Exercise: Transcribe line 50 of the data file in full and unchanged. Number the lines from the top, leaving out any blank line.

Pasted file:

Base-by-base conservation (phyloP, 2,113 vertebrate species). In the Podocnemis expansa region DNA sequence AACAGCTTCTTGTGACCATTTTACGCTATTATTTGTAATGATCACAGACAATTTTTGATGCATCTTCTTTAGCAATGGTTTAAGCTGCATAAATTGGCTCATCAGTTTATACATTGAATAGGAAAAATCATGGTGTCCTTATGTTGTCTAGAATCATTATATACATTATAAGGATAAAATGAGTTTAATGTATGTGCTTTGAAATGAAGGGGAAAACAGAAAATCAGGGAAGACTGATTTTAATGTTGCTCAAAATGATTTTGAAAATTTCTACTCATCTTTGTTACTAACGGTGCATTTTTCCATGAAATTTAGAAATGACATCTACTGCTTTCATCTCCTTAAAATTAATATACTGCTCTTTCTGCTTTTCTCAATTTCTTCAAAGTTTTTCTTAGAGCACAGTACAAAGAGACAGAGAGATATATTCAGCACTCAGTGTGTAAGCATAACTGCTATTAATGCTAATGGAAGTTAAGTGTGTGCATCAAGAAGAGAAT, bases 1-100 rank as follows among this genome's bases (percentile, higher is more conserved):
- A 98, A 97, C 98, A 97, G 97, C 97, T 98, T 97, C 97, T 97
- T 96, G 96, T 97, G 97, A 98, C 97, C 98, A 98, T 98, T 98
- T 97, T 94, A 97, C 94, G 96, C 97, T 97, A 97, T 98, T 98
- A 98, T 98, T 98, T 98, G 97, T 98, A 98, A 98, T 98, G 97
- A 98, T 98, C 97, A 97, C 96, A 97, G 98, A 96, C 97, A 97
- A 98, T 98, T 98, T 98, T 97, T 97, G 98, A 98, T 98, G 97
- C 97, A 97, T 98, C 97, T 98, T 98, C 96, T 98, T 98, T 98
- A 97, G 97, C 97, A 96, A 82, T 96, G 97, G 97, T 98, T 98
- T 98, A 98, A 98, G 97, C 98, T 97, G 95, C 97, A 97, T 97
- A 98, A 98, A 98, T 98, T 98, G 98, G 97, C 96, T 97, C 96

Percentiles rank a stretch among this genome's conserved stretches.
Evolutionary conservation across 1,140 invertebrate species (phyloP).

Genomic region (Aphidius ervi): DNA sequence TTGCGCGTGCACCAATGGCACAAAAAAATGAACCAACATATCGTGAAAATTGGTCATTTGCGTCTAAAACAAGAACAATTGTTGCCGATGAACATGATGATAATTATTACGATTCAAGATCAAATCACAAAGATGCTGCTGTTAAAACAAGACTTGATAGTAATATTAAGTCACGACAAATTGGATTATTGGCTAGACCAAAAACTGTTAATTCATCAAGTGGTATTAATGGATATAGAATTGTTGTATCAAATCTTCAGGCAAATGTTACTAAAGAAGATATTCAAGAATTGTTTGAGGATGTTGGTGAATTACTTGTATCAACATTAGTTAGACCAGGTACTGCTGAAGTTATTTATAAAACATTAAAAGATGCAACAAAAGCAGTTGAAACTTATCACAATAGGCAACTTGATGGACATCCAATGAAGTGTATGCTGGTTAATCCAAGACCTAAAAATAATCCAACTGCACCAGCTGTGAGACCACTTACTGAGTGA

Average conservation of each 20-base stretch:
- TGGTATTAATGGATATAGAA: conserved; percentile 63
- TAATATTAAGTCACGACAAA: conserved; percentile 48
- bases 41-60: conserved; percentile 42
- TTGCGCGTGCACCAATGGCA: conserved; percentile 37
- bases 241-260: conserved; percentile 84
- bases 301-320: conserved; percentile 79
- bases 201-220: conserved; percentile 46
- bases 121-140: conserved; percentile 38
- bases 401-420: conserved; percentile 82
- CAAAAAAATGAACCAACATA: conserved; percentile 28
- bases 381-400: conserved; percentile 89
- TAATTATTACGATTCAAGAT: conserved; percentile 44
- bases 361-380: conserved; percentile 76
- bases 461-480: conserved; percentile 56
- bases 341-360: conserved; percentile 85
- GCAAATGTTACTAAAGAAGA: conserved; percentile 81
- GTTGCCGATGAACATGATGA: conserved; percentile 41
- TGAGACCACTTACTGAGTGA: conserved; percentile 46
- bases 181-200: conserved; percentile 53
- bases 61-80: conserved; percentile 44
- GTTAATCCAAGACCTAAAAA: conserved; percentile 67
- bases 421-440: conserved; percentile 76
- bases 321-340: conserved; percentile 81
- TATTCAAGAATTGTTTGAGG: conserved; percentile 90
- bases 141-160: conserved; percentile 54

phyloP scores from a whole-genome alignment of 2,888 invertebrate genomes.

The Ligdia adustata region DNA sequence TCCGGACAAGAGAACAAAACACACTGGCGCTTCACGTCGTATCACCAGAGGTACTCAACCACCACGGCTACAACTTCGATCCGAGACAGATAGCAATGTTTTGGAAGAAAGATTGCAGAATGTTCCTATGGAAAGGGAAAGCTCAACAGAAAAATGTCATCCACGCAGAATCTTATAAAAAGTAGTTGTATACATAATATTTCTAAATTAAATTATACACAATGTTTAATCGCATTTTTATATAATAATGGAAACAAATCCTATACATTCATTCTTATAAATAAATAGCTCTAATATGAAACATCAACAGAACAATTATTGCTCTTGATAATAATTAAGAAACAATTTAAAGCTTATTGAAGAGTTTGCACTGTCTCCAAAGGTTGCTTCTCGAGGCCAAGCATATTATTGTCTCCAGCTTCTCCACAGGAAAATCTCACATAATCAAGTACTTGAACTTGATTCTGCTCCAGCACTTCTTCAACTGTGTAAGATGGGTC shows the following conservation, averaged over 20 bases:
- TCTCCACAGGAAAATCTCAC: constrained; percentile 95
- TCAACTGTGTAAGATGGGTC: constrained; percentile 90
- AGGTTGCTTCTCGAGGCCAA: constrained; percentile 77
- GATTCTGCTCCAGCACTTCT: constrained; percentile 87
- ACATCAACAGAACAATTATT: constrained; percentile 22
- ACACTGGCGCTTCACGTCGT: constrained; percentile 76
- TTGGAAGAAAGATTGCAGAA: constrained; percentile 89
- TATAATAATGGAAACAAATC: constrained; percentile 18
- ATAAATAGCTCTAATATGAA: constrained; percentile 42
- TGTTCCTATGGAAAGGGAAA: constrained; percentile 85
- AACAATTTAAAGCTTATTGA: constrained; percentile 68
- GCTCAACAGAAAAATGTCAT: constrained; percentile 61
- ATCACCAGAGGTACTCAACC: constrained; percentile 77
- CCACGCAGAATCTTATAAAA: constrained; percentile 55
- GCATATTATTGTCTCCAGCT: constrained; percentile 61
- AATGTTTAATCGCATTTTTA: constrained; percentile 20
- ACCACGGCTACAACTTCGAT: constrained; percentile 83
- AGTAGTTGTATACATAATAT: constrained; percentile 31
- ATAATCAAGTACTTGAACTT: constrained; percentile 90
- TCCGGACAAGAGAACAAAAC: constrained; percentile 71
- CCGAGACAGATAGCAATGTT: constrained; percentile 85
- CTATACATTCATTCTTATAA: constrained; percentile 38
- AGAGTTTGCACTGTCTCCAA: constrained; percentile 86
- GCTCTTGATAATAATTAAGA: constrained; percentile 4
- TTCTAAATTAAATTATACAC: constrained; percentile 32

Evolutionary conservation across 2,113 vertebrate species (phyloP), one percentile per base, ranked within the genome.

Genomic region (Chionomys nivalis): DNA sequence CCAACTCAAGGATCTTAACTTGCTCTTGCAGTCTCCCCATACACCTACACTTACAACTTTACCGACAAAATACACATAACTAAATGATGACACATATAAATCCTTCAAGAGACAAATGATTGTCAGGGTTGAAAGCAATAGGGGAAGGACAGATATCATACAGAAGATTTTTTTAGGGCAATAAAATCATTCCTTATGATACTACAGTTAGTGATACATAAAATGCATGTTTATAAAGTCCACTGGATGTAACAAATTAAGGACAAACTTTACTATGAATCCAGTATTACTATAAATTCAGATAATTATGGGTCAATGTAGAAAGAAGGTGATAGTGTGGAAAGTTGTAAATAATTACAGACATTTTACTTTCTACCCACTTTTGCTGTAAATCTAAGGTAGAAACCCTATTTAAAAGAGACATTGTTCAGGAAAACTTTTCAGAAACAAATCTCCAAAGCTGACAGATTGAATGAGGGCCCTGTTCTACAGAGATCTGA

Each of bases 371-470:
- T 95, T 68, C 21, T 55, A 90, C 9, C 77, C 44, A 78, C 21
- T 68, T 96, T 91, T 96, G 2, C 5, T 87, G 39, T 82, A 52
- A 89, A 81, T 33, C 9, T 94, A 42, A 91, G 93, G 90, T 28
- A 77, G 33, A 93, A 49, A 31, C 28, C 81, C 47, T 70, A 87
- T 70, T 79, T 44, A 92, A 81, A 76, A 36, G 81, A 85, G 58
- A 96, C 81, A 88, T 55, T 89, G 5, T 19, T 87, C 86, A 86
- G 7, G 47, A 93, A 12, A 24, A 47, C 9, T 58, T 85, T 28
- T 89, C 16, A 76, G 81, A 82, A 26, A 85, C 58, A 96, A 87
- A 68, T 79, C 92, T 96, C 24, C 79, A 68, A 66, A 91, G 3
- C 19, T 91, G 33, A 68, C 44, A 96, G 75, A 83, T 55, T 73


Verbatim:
- TATAATAATGGAAACAAATC: constrained; percentile 18